Located on Tufts' Medford/Somerville campus, the School of Engineering offers a rigorous engineering education in a unique environment that blends the intellectual and technological resources of a world-class research university with the strengths of a top-ranked liberal arts college. Close partnerships with Tufts' excellent undergraduate, graduate and professional schools, coupled with a long tradition of collaboration, provide a strong platform for interdisciplinary education and scholarship. The School of Engineering's mission is to educate engineers committed to the innovative and ethical application of science and technology in addressing the most pressing societal needs, to develop and nurture twenty-first century leadership qualities in its students, faculty, and alumni, and to create and disseminate transformational new knowledge and technologies that further the well-being and sustainability of society in such cross-cutting areas as human health, environmental sustainability, alternative energy, and the human-technology interface.

For more information, please click here

Contacts:
Kim Thurler

617-504-7675

Copyright © Tufts University

If you have a comment, please Contact us.

Issuers of news releases, not 7th Wave, Inc. or Nanotechnology Now, are solely responsible for the accuracy of the content.

Bookmark:
Delicious Digg Newsvine Google Yahoo Reddit Magnoliacom Furl Facebook

Related Links

RELATED JOURNAL ARTICLE:

Related News Press

News and information

Moving diagnostics out of the lab and into your hand: Electrochemical sensor platform technology could enable portable, multiplexed, point-of-care diagnostics for a wide range of applications November 11th, 2019

Arrowhead Pharmaceuticals to Webcast Fiscal 2019 Year End Results November 11th, 2019

Scientists probe the limits of ice: Transition between ice and liquid water gets fuzzy at the nanoscale November 9th, 2019

Arrowhead and Collaborator Janssen Present Phase 2 Clinical Data for Investigational Hepatitis B Regimens at The Liver Meeting® 2019 November 8th, 2019

Govt.-Legislation/Regulation/Funding/Policy

Moving diagnostics out of the lab and into your hand: Electrochemical sensor platform technology could enable portable, multiplexed, point-of-care diagnostics for a wide range of applications November 11th, 2019

Scientists probe the limits of ice: Transition between ice and liquid water gets fuzzy at the nanoscale November 9th, 2019

Argonne collaborates to review current battery recycling processes for electric vehicles November 8th, 2019

Go with the flow: Scientists design new grid batteries for renewable energy: New blueprint for affordable, sustainable 'flow batteries' developed at Berkeley Lab could accelerate an electrical grid powered by the sun and wind November 8th, 2019

Possible Futures

Moving diagnostics out of the lab and into your hand: Electrochemical sensor platform technology could enable portable, multiplexed, point-of-care diagnostics for a wide range of applications November 11th, 2019

Arrowhead Pharmaceuticals to Webcast Fiscal 2019 Year End Results November 11th, 2019

Scientists probe the limits of ice: Transition between ice and liquid water gets fuzzy at the nanoscale November 9th, 2019

Self-assembled microspheres of silica to cool surfaces without energy consumption November 8th, 2019

Discoveries

Moving diagnostics out of the lab and into your hand: Electrochemical sensor platform technology could enable portable, multiplexed, point-of-care diagnostics for a wide range of applications November 11th, 2019

Scientists probe the limits of ice: Transition between ice and liquid water gets fuzzy at the nanoscale November 9th, 2019

Thorium superconductivity: Scientists discover a new high-temperature superconductor November 8th, 2019

Self-assembled microspheres of silica to cool surfaces without energy consumption November 8th, 2019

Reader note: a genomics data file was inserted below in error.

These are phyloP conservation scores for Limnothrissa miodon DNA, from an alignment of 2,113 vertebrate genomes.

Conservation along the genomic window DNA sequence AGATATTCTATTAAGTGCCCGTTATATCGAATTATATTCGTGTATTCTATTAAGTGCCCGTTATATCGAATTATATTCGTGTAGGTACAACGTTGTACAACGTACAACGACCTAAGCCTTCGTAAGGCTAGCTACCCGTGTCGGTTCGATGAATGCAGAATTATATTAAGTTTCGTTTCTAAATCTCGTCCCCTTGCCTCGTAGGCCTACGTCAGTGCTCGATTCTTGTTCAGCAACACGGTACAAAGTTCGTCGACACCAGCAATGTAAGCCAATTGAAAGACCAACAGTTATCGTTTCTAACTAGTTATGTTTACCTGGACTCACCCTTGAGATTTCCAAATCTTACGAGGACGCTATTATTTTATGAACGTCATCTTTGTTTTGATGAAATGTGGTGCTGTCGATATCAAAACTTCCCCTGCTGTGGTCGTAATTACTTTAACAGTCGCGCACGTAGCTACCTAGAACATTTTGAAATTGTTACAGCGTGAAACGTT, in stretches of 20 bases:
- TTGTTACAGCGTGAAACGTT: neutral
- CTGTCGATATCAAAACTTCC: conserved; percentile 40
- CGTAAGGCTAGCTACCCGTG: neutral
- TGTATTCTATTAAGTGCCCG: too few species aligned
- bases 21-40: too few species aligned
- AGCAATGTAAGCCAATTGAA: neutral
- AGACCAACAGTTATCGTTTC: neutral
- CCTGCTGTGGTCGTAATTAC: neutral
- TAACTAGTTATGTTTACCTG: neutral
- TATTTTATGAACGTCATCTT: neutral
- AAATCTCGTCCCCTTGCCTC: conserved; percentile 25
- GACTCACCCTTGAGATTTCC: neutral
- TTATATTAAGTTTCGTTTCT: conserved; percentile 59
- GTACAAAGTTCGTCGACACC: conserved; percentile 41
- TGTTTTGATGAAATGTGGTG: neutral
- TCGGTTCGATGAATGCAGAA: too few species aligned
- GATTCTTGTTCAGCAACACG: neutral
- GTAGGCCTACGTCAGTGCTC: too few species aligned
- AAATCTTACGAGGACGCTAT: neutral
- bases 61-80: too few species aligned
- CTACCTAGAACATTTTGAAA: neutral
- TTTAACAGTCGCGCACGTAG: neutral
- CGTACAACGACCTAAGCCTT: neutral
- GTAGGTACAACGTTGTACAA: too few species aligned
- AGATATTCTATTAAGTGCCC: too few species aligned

Materials/Metamaterials

Scientists probe the limits of ice: Transition between ice and liquid water gets fuzzy at the nanoscale November 9th, 2019

Disordered proteins become stable, 'super-sticky' materials: Improved protein control could lead to wound-healing gels and other applications November 3rd, 2019

Physicists found weak spots in ceramic/graphene composites: Physicists found out the structures in nanomaterials made of ceramic and graphene plates, in which cracks appear most frequently September 27th, 2019

Turning heat into electricity: A new thermoelectric material developed at FEFU: Young scientists from FEFU manufactured new thermoelectric material based on strontium titanate and titanium oxide September 27th, 2019

Announcements

Moving diagnostics out of the lab and into your hand: Electrochemical sensor platform technology could enable portable, multiplexed, point-of-care diagnostics for a wide range of applications November 11th, 2019

Arrowhead Pharmaceuticals to Webcast Fiscal 2019 Year End Results November 11th, 2019

Scientists probe the limits of ice: Transition between ice and liquid water gets fuzzy at the nanoscale November 9th, 2019

A distinct spin on atomic transport: Work that demonstrates simultaneous control over transport and spin properties of cold atoms establishes a framework for exploring concepts of spintronics and solid-state physics November 8th, 2019

Interviews/Book Reviews/Essays/Reports/Podcasts/Journals/White papers/Posters

Moving diagnostics out of the lab and into your hand: Electrochemical sensor platform technology could enable portable, multiplexed, point-of-care diagnostics for a wide range of applications November 11th, 2019

Scientists probe the limits of ice: Transition between ice and liquid water gets fuzzy at the nanoscale November 9th, 2019

Self-assembled microspheres of silica to cool surfaces without energy consumption November 8th, 2019

Arrowhead and Collaborator Janssen Present Phase 2 Clinical Data for Investigational Hepatitis B Regimens at The Liver Meeting® 2019 November 8th, 2019

Military

Moving diagnostics out of the lab and into your hand: Electrochemical sensor platform technology could enable portable, multiplexed, point-of-care diagnostics for a wide range of applications November 11th, 2019

Visible light and nanoparticle catalysts produce desirable bioactive molecules: Simple photochemical method takes advantage of quantum mechanics October 31st, 2019

Small magnets reveal big secrets: Work by international research team could have wide-ranging impact on information technology applications October 28th, 2019

Bio-inspired nano-catalyst guides chiral reactions October 25th, 2019

NanoNews-Digest
The latest news from around the world, FREE



  Premium Products
NanoNews-Custom
Only the news you want to read!
 Learn More
NanoStrategies
Full-service, expert consulting
 Learn More











ASP
Nanotechnology Now Featured Books




NNN

The Hunger Project